Stock Market Crash 2008

What happened in 2008 was not just a Stock Market Crash but rather an economic collapse of catastrophic magnitude that is often called “The Great Financial Crisis.”  

In 1929 the stock market crash led to an economic depression, but in 2008 something much more complex happened. It took investors and economists alike years to figure out what exactly transpired in 2008. 


What happened in the Crash of 2008? – Great Financial Crisis  

A lot. 

The seeds of what was to happen in 2008 were sowed in 1977 when Mortgage Back Securities were first introduced by Lewis Ranieri. 

“ You might not know who he(Lewis) is but he changed your life more than Micheal Jordan, the i-Pod and YouTube put together!”  

– The Big Short (2015)

A Mortgage-Backed Security is like a bond inside of which a bunch of home mortgages is bundled together. Just the way you receive coupon payments on a bond, you receive interest payments(which is rent) in an MBS. 

Bundling many home loans together meant that the yield went up, but the risk did not because people aren’t likely to default on their house payments. 

Mortgage Backed Security explained

Banks sold these MBS hand over fist, and rating agencies graded all these MBS as AAA. AAA are instruments of the highest quality comparable to Government Bonds. But then the demand for housing could only go so high. The banks and rating agencies found out that they were running out of securities.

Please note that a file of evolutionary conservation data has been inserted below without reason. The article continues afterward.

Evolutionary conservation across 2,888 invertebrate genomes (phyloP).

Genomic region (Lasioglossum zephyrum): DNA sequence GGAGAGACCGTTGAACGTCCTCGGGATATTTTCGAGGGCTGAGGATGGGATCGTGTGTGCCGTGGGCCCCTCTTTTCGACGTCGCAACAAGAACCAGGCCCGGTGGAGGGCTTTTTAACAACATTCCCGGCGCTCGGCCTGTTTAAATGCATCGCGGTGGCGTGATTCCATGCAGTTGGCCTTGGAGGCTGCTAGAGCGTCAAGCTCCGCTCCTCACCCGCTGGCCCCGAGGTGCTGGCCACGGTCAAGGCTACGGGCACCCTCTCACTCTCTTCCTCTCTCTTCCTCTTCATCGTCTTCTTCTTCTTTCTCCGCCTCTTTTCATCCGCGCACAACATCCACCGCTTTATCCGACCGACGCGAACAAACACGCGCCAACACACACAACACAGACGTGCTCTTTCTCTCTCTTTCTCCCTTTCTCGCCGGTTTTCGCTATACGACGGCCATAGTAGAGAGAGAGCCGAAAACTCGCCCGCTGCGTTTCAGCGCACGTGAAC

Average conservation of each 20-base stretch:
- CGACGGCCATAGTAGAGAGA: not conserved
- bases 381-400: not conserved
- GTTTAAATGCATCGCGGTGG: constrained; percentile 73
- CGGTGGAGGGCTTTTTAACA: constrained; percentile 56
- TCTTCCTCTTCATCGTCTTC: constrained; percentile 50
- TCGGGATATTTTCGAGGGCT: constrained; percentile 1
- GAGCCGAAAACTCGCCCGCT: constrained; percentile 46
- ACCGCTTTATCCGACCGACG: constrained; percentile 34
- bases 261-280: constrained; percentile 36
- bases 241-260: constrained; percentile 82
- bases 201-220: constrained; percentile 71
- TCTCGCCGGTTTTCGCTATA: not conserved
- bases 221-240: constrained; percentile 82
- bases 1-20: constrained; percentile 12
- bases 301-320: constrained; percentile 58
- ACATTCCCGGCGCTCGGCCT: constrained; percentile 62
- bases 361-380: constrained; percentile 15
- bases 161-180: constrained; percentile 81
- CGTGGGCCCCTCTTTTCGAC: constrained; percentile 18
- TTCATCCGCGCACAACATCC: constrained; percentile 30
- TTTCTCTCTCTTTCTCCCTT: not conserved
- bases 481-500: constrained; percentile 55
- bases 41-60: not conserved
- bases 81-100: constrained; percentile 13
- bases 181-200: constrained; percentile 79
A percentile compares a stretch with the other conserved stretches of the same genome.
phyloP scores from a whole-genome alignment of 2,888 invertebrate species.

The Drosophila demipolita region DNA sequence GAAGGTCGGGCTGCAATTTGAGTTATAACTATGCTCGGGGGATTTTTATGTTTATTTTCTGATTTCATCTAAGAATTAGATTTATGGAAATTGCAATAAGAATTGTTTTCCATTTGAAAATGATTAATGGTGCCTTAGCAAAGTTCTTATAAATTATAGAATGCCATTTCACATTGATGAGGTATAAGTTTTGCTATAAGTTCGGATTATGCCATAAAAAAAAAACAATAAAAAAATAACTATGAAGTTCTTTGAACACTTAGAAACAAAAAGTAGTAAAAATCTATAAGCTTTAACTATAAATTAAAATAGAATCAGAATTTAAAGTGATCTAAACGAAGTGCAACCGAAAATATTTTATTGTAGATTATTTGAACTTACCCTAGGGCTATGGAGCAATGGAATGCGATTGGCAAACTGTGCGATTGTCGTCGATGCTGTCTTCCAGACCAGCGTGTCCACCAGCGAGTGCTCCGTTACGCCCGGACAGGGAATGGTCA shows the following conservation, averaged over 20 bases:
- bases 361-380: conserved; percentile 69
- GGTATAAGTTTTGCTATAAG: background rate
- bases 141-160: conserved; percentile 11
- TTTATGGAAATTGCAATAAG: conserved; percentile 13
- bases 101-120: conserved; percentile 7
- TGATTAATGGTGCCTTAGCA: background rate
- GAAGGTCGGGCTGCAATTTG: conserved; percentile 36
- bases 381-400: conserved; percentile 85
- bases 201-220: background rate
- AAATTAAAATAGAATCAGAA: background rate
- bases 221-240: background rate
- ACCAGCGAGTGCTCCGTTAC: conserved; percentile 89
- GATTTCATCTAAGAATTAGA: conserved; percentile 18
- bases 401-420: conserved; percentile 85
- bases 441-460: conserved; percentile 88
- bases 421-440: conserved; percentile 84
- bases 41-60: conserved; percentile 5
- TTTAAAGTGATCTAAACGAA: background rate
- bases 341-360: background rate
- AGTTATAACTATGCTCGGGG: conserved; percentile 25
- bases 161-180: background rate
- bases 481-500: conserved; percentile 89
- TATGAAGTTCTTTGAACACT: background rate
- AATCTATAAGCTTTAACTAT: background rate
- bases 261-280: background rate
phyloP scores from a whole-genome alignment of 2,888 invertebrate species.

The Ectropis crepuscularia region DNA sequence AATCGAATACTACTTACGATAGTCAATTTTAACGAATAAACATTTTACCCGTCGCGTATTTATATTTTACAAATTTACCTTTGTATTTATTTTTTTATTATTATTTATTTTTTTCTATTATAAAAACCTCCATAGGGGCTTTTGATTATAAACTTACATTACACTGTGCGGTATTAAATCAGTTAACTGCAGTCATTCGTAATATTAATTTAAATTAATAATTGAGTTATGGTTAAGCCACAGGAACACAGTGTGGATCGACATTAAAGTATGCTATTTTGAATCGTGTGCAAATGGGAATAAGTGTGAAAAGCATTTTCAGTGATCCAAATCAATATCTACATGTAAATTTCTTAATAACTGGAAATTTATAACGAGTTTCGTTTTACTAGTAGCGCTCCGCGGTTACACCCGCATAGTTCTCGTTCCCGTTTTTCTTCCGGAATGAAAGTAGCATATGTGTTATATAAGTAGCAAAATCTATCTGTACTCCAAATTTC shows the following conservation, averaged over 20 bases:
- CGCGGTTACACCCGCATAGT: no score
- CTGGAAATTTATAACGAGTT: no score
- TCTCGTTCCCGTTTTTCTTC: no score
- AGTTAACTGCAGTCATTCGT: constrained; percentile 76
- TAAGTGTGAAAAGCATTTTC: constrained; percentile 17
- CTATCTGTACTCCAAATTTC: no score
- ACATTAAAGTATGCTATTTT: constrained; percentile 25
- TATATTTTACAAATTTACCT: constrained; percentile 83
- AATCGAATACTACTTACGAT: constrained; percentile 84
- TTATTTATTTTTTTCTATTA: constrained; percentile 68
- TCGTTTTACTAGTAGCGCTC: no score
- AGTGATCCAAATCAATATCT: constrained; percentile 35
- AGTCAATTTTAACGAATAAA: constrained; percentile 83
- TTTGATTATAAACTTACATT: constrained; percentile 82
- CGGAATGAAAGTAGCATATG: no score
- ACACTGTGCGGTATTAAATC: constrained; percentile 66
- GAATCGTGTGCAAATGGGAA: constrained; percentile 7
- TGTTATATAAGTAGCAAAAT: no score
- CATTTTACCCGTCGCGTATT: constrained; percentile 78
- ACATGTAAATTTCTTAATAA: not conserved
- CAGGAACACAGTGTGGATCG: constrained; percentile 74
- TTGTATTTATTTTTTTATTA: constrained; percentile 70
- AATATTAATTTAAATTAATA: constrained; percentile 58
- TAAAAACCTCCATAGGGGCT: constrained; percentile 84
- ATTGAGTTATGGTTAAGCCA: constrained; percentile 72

The demand for housing was limited – so… they created a Collateralized Debt Obligating (CDO). 

The Difference between an MBS and a CDO? 

While an MBS was backed by a mortgage, a CDO has a much broader scope. A CDO comprises … well, everything. A CDO has a mortgage, a corporate loan, a credit card loan, and honestly .. any form of payment ranging from royalty to credit cards. 

Collaterized Debt Obligation explained

A CDO was a mixture of genius and greed, but what followed was pure stupidity coupled with greed.  

The Dean of Valuation, Aswath Damodaran in 2011, wrote, “our faith in both bankers and regulators has been shaken, perhaps to a point of no return. We can no longer assume that having regulatory rules on risk-taking will result in sensible risk-taking at individual banks.”

The Traitors: Bankers, Regulators and Rating Agencies 

A mortgage or a credit card payment is secure only until the borrower has the ability to pay. 

The bankers again got greedy and did something incredibly foolish. They slept on their job. Bankers get a fat commission if they can get customers to apply for specific policies or take certain loans.

While a loan application typically takes some time to complete, this was a bubble in the making. The loan applications were getting accepted even if the applicant were an immigrant who could barely speak English and had no steady income source. 

The regulators were making so much money doing it, and they did not bother to check. The rating agencies were making so much money; they did not bother to check. The bankers were getting paid so much; they couldn’t care less about the loan defaults.